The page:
But the marketing strategy of music companies that embrace iTunes might make a big mark on lists like these over the years.
Before the mid-60s singles were all that counted. The youth bought more singles than they bought albums. This changed in the mid-60s and only a few singles were released per album. The album wasn't the compilation of singles, b-sides and leftouts anymore, but the singles were released to plug an album.
Right now with the digital distribution of songs through iTunes and Amazon, people are buying less and less whole albums, but prefer to pick out the few songs on it that they actually like. Several record companies acknowledge this change. They know what the strong songs on the album are and release them as 'digital' singles. They don't bother to distribute them in a physical format to the shops. They only announce that 'this' is a new single, make a cover for it and plug it to the radiostations.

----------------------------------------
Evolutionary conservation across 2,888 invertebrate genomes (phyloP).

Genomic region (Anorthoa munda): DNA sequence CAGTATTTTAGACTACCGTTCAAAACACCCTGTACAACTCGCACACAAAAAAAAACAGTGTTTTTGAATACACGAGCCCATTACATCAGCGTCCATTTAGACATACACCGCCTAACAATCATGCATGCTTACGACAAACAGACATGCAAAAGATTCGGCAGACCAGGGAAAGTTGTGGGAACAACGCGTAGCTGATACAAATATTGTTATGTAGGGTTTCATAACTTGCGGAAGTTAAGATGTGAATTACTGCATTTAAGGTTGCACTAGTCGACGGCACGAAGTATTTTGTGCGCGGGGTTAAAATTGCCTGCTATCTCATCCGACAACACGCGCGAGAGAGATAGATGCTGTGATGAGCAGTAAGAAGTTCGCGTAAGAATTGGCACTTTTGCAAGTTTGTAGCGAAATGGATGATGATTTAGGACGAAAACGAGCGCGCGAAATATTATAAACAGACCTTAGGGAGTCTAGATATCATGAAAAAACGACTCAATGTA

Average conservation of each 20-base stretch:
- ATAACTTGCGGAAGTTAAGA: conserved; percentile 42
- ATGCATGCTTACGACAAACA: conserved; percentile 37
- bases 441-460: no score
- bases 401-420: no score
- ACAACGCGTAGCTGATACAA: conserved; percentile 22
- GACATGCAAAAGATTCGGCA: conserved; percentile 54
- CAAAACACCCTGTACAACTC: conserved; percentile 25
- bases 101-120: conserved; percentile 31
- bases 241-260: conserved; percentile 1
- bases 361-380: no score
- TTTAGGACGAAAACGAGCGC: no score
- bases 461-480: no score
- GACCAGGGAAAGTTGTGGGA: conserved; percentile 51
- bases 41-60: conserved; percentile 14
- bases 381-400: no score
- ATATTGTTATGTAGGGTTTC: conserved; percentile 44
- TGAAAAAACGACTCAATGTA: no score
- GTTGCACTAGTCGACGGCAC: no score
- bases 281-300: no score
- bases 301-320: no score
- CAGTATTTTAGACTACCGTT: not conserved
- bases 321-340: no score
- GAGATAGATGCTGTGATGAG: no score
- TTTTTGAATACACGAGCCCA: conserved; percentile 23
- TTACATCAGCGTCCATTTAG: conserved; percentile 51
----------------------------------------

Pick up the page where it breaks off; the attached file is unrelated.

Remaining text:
For $0.99 you buy an hitsingle on iTunes. This results in an amazing flow of number ones for the Glee cast (a TV series in the US).
Comparing these iTunes number ones, with the number ones sold in real shops is like comparing apples with pears. Yes, they both fruits, but that's it.